Ex Machina raises questions about how we define consciousness, and how our instincts about consciousness may mislead us. And it also recasts what the face of artificial intelligence might look like. Garland explains that he used the film's sound design to give a "slightly nursery" quality to the character. It's "intended to present Ava the machine as having a kind of innocence, a sort of undamaged, untarnished quality," he says.


Interview Highlights

Alex Garland's previous films include 28 Days Later, Sunshine, 28 Weeks Later, Never Let Me Go and Dredd. Ex Machina is his directorial debut. i

Alex Garland's previous films include 28 Days Later, Sunshine, 28 Weeks Later, Never Let Me Go and Dredd. Ex Machina is his directorial debut. Jean-Christophe Verhaegen/AFP/Getty Images hide caption

toggle caption Jean-Christophe Verhaegen/AFP/Getty Images
Alex Garland's previous films include 28 Days Later, Sunshine, 28 Weeks Later, Never Let Me Go and Dredd. Ex Machina is his directorial debut.

Alex Garland's previous films include 28 Days Later, Sunshine, 28 Weeks Later, Never Let Me Go and Dredd. Ex Machina is his directorial debut.

Jean-Christophe Verhaegen/AFP/Getty Images

On the way Ava's machinery is not hidden

The trick of the film, the way that the film intends to work is to present something which is unambiguously a machine and then gradually remove your sense of Ava being a machine, even while you continue to see her being that way. And the sound design is a key part of that. You can hear ... the sounds of the bits of machinery moving, which aren't specified. They're not quite gears and cogs and pistons, they're something slightly odder than that. And there's also this pulse which is not dissimilar in some respects to a heartbeat, although it isn't a heartbeat.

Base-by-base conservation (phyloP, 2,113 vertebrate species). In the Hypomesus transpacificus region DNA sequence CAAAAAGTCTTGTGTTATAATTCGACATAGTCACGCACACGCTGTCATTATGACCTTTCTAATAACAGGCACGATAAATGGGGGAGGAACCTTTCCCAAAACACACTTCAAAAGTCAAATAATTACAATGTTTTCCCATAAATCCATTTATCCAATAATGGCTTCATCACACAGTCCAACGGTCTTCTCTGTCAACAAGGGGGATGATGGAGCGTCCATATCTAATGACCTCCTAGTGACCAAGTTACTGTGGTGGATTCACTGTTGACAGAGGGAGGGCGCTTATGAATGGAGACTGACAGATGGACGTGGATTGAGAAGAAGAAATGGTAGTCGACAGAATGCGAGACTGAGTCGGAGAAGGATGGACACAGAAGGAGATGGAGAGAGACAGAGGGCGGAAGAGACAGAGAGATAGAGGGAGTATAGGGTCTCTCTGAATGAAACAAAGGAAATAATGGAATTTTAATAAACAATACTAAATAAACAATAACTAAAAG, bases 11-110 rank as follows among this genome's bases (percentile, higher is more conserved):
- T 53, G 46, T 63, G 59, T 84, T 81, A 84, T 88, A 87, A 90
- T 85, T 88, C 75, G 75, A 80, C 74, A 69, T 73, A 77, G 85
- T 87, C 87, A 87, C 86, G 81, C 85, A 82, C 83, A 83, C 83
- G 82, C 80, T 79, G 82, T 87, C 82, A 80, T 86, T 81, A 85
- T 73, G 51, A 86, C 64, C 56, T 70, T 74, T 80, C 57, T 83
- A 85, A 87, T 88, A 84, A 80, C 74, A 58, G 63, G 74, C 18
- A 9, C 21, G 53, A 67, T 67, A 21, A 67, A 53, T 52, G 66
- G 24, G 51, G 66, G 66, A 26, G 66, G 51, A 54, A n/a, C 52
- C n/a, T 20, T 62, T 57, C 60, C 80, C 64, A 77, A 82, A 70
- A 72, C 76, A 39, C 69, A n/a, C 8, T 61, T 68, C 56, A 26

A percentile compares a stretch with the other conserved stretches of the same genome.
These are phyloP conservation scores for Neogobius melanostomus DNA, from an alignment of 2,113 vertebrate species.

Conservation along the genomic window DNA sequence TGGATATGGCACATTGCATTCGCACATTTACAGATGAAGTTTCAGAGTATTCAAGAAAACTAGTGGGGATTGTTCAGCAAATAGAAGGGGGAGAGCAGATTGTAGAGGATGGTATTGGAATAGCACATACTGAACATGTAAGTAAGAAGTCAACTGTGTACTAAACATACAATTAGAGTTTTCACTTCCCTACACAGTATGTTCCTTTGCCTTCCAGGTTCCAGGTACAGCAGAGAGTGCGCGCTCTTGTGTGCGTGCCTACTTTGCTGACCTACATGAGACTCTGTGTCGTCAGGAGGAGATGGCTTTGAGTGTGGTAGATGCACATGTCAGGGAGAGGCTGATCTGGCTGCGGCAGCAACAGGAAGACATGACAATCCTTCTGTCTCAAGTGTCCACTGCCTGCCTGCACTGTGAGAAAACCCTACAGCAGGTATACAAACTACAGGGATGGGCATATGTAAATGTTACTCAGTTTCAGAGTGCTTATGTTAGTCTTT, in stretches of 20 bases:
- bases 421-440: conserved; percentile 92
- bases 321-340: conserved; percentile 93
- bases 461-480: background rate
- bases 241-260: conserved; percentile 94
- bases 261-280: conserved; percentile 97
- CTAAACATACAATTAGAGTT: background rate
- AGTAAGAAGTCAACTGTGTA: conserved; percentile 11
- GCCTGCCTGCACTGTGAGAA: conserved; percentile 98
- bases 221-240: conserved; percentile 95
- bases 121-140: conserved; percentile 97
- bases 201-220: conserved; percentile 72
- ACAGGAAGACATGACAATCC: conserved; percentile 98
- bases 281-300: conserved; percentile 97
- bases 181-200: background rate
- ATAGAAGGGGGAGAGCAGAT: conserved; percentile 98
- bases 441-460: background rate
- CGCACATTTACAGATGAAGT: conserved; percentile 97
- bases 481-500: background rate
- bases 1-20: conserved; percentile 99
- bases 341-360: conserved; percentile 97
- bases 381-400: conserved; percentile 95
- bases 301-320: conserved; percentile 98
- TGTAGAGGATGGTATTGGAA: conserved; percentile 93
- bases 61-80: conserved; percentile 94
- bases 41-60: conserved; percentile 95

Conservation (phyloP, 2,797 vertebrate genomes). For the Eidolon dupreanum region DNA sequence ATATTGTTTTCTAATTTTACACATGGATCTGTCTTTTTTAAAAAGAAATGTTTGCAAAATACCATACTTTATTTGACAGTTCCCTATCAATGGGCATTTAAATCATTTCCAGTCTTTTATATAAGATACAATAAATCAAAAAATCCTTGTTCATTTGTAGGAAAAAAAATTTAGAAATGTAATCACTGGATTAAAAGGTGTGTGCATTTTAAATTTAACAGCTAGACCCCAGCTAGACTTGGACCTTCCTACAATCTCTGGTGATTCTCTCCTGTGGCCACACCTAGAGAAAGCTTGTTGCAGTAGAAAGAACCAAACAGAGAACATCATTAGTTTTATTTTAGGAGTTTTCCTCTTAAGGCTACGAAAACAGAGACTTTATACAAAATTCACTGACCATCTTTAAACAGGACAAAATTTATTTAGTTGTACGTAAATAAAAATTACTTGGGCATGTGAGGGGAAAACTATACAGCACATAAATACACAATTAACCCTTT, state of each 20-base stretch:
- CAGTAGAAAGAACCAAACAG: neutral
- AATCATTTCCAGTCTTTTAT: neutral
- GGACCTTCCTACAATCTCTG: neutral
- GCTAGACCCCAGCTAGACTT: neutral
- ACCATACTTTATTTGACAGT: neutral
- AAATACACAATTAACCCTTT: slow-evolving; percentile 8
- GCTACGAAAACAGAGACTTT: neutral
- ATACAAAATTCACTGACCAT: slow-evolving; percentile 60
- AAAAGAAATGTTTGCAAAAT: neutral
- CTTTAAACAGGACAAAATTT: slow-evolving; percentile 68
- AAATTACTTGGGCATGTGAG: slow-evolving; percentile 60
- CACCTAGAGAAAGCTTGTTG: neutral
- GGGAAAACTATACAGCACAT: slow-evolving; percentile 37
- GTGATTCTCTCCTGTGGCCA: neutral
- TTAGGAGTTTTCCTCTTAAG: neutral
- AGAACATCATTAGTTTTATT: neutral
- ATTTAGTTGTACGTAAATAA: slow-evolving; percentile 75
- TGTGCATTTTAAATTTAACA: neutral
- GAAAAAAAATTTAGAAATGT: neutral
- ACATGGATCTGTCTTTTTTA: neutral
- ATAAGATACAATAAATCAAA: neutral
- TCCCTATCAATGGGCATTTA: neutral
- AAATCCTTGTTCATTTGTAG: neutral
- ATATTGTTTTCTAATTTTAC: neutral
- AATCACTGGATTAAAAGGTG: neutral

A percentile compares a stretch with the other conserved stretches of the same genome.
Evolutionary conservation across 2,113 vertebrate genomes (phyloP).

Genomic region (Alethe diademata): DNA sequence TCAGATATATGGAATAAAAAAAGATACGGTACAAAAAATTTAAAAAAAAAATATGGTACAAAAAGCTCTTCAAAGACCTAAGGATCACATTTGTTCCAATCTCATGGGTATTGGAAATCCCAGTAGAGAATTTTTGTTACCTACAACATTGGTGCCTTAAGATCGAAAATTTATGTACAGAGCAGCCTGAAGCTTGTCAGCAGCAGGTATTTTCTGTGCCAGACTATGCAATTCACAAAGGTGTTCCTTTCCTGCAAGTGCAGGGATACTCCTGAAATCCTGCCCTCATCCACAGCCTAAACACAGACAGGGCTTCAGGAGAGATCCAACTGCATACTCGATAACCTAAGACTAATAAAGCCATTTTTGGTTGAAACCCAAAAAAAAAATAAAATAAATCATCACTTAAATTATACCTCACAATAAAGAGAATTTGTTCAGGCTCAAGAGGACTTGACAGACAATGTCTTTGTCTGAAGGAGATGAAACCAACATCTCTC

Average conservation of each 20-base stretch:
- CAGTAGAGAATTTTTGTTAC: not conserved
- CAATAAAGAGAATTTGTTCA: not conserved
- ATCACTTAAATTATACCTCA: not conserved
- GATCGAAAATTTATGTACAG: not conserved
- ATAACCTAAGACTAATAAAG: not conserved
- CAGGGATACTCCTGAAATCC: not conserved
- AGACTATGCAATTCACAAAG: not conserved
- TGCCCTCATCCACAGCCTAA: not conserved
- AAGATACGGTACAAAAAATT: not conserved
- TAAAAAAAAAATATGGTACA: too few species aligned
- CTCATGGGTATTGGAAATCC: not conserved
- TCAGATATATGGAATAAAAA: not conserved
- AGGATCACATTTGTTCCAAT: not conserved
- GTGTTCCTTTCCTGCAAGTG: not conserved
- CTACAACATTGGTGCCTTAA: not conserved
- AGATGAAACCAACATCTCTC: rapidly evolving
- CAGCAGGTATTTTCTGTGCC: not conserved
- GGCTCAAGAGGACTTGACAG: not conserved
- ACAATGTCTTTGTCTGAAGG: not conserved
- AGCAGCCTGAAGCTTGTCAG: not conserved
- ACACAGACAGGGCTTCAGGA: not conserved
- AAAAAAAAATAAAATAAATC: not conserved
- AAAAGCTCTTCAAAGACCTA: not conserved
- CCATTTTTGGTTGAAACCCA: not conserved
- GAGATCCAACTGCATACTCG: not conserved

So the first time she appears, there's no doubt about her machine status. Large parts of her body are transparent and you can see through them. ... Around [her] torso section there's a very, very light mesh which follows the contours of her human form. Hopefully that starts to sort of introduce the more humanlike aspects of her in a sort of physical representation or a visual one. And they're all designed to give a sense of life, but a sense of life which is other in some way.

On tech-billionaire Nathan who defies the "geeky villain" stereotype

He's arrogant, essentially by virtue of the fact that he's incredibly intelligent and powerful. And in [the tech] world, you do encounter people like that. They truly are extremely intelligent and those guys really are smart and you just need to kind of accept that, you know? ...